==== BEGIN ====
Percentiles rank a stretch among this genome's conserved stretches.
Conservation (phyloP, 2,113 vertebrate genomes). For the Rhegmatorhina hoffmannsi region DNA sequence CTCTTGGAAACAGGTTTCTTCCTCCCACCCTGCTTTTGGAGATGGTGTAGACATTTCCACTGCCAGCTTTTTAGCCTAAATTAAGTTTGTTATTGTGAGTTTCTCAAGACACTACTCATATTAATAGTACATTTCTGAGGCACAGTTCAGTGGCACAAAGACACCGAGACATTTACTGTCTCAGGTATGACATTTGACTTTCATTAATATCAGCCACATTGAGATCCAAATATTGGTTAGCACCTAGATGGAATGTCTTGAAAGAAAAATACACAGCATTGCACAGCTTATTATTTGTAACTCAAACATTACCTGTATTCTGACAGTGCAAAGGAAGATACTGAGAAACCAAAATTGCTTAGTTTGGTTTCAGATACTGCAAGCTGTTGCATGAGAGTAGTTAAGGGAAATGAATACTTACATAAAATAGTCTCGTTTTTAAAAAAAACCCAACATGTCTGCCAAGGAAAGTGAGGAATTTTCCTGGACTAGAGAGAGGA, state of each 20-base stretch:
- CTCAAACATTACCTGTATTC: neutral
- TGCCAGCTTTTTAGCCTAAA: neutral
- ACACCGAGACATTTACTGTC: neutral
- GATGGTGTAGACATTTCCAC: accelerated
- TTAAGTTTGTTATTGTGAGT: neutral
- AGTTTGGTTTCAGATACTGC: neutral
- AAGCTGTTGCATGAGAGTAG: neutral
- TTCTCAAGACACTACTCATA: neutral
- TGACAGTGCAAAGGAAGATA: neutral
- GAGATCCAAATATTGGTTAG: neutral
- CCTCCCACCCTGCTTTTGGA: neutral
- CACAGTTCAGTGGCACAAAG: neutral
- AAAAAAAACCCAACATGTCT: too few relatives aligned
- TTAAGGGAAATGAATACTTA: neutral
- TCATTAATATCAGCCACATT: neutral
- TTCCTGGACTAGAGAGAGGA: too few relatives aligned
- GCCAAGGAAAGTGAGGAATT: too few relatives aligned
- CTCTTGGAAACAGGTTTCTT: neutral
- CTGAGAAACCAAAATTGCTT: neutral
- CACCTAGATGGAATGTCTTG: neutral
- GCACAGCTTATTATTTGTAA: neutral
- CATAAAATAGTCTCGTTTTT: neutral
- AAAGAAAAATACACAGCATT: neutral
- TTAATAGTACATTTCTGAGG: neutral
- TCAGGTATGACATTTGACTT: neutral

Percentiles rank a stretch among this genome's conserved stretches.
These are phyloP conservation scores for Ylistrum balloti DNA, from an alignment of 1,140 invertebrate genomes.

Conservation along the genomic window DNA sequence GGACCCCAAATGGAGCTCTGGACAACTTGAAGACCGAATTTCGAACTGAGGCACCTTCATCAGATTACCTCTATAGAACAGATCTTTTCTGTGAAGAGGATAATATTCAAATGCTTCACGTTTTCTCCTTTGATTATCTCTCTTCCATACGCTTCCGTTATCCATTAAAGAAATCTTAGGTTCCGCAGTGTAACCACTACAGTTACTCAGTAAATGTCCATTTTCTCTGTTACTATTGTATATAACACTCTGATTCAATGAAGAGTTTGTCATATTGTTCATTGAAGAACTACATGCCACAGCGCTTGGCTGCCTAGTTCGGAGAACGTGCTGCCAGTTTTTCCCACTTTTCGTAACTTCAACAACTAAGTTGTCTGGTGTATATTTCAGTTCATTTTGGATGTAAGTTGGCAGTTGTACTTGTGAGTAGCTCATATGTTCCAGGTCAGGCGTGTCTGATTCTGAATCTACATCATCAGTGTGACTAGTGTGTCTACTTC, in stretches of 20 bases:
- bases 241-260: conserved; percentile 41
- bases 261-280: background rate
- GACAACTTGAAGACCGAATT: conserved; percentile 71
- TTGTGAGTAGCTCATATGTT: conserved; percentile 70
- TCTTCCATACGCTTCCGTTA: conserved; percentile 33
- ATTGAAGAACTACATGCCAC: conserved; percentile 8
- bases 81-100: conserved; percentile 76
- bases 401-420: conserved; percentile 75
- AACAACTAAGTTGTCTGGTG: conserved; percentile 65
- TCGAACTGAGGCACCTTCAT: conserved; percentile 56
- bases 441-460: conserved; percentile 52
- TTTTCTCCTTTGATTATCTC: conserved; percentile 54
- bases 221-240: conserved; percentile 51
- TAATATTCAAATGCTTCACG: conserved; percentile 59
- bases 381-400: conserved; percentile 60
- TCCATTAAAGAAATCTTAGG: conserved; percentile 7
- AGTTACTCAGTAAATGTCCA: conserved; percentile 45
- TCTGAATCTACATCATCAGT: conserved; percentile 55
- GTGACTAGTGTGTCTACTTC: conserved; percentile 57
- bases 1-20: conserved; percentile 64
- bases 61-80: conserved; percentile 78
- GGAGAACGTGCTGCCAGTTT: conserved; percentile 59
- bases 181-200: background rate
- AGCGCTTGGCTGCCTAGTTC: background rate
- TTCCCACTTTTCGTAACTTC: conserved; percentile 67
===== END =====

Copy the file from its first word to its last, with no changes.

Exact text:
Percentiles rank a stretch among this genome's conserved stretches.
Conservation (phyloP, 2,113 vertebrate genomes). For the Rhegmatorhina hoffmannsi region DNA sequence CTCTTGGAAACAGGTTTCTTCCTCCCACCCTGCTTTTGGAGATGGTGTAGACATTTCCACTGCCAGCTTTTTAGCCTAAATTAAGTTTGTTATTGTGAGTTTCTCAAGACACTACTCATATTAATAGTACATTTCTGAGGCACAGTTCAGTGGCACAAAGACACCGAGACATTTACTGTCTCAGGTATGACATTTGACTTTCATTAATATCAGCCACATTGAGATCCAAATATTGGTTAGCACCTAGATGGAATGTCTTGAAAGAAAAATACACAGCATTGCACAGCTTATTATTTGTAACTCAAACATTACCTGTATTCTGACAGTGCAAAGGAAGATACTGAGAAACCAAAATTGCTTAGTTTGGTTTCAGATACTGCAAGCTGTTGCATGAGAGTAGTTAAGGGAAATGAATACTTACATAAAATAGTCTCGTTTTTAAAAAAAACCCAACATGTCTGCCAAGGAAAGTGAGGAATTTTCCTGGACTAGAGAGAGGA, state of each 20-base stretch:
- CTCAAACATTACCTGTATTC: neutral
- TGCCAGCTTTTTAGCCTAAA: neutral
- ACACCGAGACATTTACTGTC: neutral
- GATGGTGTAGACATTTCCAC: accelerated
- TTAAGTTTGTTATTGTGAGT: neutral
- AGTTTGGTTTCAGATACTGC: neutral
- AAGCTGTTGCATGAGAGTAG: neutral
- TTCTCAAGACACTACTCATA: neutral
- TGACAGTGCAAAGGAAGATA: neutral
- GAGATCCAAATATTGGTTAG: neutral
- CCTCCCACCCTGCTTTTGGA: neutral
- CACAGTTCAGTGGCACAAAG: neutral
- AAAAAAAACCCAACATGTCT: too few relatives aligned
- TTAAGGGAAATGAATACTTA: neutral
- TCATTAATATCAGCCACATT: neutral
- TTCCTGGACTAGAGAGAGGA: too few relatives aligned
- GCCAAGGAAAGTGAGGAATT: too few relatives aligned
- CTCTTGGAAACAGGTTTCTT: neutral
- CTGAGAAACCAAAATTGCTT: neutral
- CACCTAGATGGAATGTCTTG: neutral
- GCACAGCTTATTATTTGTAA: neutral
- CATAAAATAGTCTCGTTTTT: neutral
- AAAGAAAAATACACAGCATT: neutral
- TTAATAGTACATTTCTGAGG: neutral
- TCAGGTATGACATTTGACTT: neutral

Percentiles rank a stretch among this genome's conserved stretches.
These are phyloP conservation scores for Ylistrum balloti DNA, from an alignment of 1,140 invertebrate genomes.

Conservation along the genomic window DNA sequence GGACCCCAAATGGAGCTCTGGACAACTTGAAGACCGAATTTCGAACTGAGGCACCTTCATCAGATTACCTCTATAGAACAGATCTTTTCTGTGAAGAGGATAATATTCAAATGCTTCACGTTTTCTCCTTTGATTATCTCTCTTCCATACGCTTCCGTTATCCATTAAAGAAATCTTAGGTTCCGCAGTGTAACCACTACAGTTACTCAGTAAATGTCCATTTTCTCTGTTACTATTGTATATAACACTCTGATTCAATGAAGAGTTTGTCATATTGTTCATTGAAGAACTACATGCCACAGCGCTTGGCTGCCTAGTTCGGAGAACGTGCTGCCAGTTTTTCCCACTTTTCGTAACTTCAACAACTAAGTTGTCTGGTGTATATTTCAGTTCATTTTGGATGTAAGTTGGCAGTTGTACTTGTGAGTAGCTCATATGTTCCAGGTCAGGCGTGTCTGATTCTGAATCTACATCATCAGTGTGACTAGTGTGTCTACTTC, in stretches of 20 bases:
- bases 241-260: conserved; percentile 41
- bases 261-280: background rate
- GACAACTTGAAGACCGAATT: conserved; percentile 71
- TTGTGAGTAGCTCATATGTT: conserved; percentile 70
- TCTTCCATACGCTTCCGTTA: conserved; percentile 33
- ATTGAAGAACTACATGCCAC: conserved; percentile 8
- bases 81-100: conserved; percentile 76
- bases 401-420: conserved; percentile 75
- AACAACTAAGTTGTCTGGTG: conserved; percentile 65
- TCGAACTGAGGCACCTTCAT: conserved; percentile 56
- bases 441-460: conserved; percentile 52
- TTTTCTCCTTTGATTATCTC: conserved; percentile 54
- bases 221-240: conserved; percentile 51
- TAATATTCAAATGCTTCACG: conserved; percentile 59
- bases 381-400: conserved; percentile 60
- TCCATTAAAGAAATCTTAGG: conserved; percentile 7
- AGTTACTCAGTAAATGTCCA: conserved; percentile 45
- TCTGAATCTACATCATCAGT: conserved; percentile 55
- GTGACTAGTGTGTCTACTTC: conserved; percentile 57
- bases 1-20: conserved; percentile 64
- bases 61-80: conserved; percentile 78
- GGAGAACGTGCTGCCAGTTT: conserved; percentile 59
- bases 181-200: background rate
- AGCGCTTGGCTGCCTAGTTC: background rate
- TTCCCACTTTTCGTAACTTC: conserved; percentile 67